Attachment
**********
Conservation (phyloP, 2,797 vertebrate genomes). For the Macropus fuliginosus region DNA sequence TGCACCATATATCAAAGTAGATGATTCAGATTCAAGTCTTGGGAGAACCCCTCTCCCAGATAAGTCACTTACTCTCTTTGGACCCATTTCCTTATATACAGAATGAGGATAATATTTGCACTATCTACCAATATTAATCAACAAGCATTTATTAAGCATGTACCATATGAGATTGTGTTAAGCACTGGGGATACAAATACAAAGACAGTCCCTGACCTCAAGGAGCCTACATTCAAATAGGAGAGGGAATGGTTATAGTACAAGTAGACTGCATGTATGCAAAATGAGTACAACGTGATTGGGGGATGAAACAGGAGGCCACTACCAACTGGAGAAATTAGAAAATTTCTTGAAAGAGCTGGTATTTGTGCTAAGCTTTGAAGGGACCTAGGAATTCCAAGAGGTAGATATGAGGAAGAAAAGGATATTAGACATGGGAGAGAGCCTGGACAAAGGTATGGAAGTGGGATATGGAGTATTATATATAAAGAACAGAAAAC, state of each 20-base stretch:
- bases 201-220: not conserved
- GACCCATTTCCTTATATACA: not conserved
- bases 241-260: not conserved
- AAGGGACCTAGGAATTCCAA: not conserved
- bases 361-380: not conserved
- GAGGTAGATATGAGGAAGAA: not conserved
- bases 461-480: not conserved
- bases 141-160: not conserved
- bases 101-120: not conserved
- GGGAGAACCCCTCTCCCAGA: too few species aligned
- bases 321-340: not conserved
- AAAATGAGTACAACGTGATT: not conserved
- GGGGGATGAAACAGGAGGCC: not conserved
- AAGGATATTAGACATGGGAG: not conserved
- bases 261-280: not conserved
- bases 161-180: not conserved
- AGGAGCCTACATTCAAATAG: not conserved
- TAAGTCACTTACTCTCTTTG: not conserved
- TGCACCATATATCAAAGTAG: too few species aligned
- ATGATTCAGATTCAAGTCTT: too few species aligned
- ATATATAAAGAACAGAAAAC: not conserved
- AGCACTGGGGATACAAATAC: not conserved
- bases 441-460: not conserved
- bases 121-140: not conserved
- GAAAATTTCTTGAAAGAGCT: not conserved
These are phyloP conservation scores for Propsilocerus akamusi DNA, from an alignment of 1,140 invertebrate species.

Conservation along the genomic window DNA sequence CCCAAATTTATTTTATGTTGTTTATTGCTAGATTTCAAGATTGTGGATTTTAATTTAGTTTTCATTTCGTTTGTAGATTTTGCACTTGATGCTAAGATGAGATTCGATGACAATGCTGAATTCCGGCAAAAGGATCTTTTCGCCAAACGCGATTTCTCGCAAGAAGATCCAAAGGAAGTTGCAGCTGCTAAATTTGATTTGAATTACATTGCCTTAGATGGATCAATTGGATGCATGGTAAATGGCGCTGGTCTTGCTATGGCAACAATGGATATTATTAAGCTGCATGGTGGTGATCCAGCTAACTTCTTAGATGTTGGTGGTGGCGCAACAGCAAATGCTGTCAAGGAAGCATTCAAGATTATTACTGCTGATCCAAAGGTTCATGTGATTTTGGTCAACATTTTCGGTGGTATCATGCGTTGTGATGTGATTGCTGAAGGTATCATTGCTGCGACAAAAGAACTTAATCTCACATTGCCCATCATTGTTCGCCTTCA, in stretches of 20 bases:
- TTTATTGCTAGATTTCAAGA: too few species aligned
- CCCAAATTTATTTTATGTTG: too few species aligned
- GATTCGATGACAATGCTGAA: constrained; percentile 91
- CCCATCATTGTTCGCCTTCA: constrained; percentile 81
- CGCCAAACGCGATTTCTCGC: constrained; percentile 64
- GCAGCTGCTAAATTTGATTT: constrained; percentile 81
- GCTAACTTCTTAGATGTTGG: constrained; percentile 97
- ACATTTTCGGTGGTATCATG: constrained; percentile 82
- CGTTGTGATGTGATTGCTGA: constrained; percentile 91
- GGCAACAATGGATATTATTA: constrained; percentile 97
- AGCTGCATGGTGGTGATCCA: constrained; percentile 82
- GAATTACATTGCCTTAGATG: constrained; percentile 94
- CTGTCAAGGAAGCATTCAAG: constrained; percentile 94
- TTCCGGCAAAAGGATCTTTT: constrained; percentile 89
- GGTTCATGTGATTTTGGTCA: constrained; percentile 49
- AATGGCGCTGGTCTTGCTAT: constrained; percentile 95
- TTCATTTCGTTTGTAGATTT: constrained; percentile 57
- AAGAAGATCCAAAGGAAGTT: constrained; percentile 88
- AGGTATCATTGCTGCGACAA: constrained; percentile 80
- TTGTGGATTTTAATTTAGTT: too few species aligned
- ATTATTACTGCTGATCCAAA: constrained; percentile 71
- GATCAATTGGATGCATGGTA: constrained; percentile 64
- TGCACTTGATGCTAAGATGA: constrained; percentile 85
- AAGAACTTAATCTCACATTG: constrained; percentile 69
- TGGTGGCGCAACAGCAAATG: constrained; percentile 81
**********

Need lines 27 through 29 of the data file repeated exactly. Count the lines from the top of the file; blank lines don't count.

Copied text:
These are phyloP conservation scores for Propsilocerus akamusi DNA, from an alignment of 1,140 invertebrate species.

Conservation along the genomic window DNA sequence CCCAAATTTATTTTATGTTGTTTATTGCTAGATTTCAAGATTGTGGATTTTAATTTAGTTTTCATTTCGTTTGTAGATTTTGCACTTGATGCTAAGATGAGATTCGATGACAATGCTGAATTCCGGCAAAAGGATCTTTTCGCCAAACGCGATTTCTCGCAAGAAGATCCAAAGGAAGTTGCAGCTGCTAAATTTGATTTGAATTACATTGCCTTAGATGGATCAATTGGATGCATGGTAAATGGCGCTGGTCTTGCTATGGCAACAATGGATATTATTAAGCTGCATGGTGGTGATCCAGCTAACTTCTTAGATGTTGGTGGTGGCGCAACAGCAAATGCTGTCAAGGAAGCATTCAAGATTATTACTGCTGATCCAAAGGTTCATGTGATTTTGGTCAACATTTTCGGTGGTATCATGCGTTGTGATGTGATTGCTGAAGGTATCATTGCTGCGACAAAAGAACTTAATCTCACATTGCCCATCATTGTTCGCCTTCA, in stretches of 20 bases:
- TTTATTGCTAGATTTCAAGA: too few species aligned